Right now all of our ExplosionPart parts will create an explosion on every loop. Let’s add a random element so that only some of the parts explode each loop.

The first thing we should do is move our explosion code into a function as we will be adding more to it and we don’t want the code in the loop to be hard to read.

local function explodePart(part)
	local explosion = Instance.new("Explosion")
	explosion.Position = part.Position
	explosion.Parent = game.Workspace
end

local children = game.Workspace:GetChildren()
while true do
	for _, child in ipairs(children) do
		if child.Name == "ExplosionPart" then
		explodePart(child)
	end
	end
	wait(1)
end

The code will run no differently from before, the only difference is that it is better organized with the function. Now let’s make a random number to determine if we want to make an explosion or not. Generating a random number is done with a special function:

local number = math.random(1,3)

math.random() will output a random number between the two numbers you provide between the parentheses. In this case, we are getting a random number between 1 and 3. We can use a conditional statement to check this number:

local function explodePart(part)
	local number = math.random(1,3)
	if number == 1 then
		local explosion = Instance.new("Explosion")
		explosion.Position = part.Position
		explosion.Parent = game.Workspace
	end
end

local children = game.Workspace:GetChildren()
while true do
	for _, child in ipairs(children) do
		if child.Name == "ExplosionPart" then
			explodePart(child)
		end
	end
	wait(1)
end

Warning Players

Right now there is no indication to a player that a given part is about to explode. Let’s add some code that turns parts red before they explode.

In our explodePart() function, we will add a new if statement, along with a new statement called else which is used to run logic if the first statement is not satisfied.

local function explodePart(part)
	if part.BrickColor == BrickColor.Red() then
		local explosion = Instance.new("Explosion")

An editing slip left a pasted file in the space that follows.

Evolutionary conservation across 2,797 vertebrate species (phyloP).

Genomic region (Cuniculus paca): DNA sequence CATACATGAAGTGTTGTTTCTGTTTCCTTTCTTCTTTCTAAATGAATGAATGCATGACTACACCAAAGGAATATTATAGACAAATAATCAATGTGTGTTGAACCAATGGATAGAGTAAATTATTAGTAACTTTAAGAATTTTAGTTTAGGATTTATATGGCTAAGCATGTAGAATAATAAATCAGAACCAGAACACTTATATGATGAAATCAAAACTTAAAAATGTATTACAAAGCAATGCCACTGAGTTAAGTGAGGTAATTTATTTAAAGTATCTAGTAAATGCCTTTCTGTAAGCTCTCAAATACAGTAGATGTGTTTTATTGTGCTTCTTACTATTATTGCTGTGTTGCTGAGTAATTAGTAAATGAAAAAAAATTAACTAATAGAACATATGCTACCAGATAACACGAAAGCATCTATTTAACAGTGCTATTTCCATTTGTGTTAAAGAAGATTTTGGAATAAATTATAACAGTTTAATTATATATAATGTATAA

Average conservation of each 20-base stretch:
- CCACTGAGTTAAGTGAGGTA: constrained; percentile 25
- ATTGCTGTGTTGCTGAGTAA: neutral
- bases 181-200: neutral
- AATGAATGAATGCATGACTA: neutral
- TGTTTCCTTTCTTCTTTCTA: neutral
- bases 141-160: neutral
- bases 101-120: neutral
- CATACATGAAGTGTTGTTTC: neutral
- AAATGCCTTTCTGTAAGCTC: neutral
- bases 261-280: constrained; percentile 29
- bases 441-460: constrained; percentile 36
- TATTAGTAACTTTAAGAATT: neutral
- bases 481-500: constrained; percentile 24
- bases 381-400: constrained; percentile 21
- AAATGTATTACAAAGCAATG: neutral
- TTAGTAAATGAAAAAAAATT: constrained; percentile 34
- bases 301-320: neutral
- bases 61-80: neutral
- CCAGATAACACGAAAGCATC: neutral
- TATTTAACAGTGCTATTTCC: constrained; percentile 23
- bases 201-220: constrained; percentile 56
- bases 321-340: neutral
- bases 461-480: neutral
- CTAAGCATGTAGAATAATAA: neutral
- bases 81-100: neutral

explosion.Position = part.Position
		explosion.Parent = game.Workspace
		part.BrickColor = BrickColor.White()
	else
		local number = math.random(1,3)
		if number == 1 then
			part.BrickColor = BrickColor.Red()
		end
	end	
end

Let’s walk through this function to understand what is going on now. The function first checks to see if the part has turned red. If it has, it cause an explosion and changes the part back to white. If the part is not red (which is the case by default), the function will generate a random number. If the random number equals 1 then we turn the part’s color to red. This will cause the part to explode the next time it is called in this function.

The entire script should now look like this:

local function explodePart(part)
	if part.BrickColor == BrickColor.Red() then
		local explosion = Instance.new("Explosion")
		explosion.Position = part.Position
		explosion.Parent = game.Workspace
		part.BrickColor = BrickColor.White()
	else
		local number = math.random(1,3)
		if number == 1 then
			part.BrickColor = BrickColor.Red()
		end
	end	
end

local children = game.Workspace:GetChildren()
while true do
	for _, child in ipairs(children) do
		if child.Name == "ExplosionPart" then
			explodePart(child)
		end
	end
	wait(1)
end

Now parts will randomly turn red and then explode, giving our player a chance to dodge out of the way!

Tags:
  • coding
  • random